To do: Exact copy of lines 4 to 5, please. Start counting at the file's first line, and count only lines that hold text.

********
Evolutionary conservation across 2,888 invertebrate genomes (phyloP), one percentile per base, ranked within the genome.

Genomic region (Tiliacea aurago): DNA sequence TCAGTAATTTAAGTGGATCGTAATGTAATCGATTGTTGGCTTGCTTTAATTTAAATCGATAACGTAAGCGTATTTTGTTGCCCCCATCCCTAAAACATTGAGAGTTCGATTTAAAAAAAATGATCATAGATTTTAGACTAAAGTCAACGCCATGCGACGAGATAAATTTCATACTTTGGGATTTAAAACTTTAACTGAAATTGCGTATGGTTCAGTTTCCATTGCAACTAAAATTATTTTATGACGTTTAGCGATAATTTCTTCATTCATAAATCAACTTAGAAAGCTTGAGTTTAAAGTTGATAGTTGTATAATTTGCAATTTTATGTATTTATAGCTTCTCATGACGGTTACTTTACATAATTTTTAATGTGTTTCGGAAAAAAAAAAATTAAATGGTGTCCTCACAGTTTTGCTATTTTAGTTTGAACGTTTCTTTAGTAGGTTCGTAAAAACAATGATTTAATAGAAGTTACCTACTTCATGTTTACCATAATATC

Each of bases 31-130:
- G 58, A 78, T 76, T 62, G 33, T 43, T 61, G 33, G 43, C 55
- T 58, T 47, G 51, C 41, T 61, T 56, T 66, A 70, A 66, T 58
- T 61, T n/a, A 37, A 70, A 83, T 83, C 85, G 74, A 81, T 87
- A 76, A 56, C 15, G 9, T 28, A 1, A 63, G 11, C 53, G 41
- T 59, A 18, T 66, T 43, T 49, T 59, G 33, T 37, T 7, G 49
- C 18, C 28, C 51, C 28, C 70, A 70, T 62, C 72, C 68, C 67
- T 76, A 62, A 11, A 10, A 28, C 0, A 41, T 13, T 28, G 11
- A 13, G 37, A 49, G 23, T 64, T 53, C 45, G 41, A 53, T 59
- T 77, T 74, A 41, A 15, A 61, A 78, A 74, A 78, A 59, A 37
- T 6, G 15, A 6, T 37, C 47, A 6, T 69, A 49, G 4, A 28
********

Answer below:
- G 58, A 78, T 76, T 62, G 33, T 43, T 61, G 33, G 43, C 55
- T 58, T 47, G 51, C 41, T 61, T 56, T 66, A 70, A 66, T 58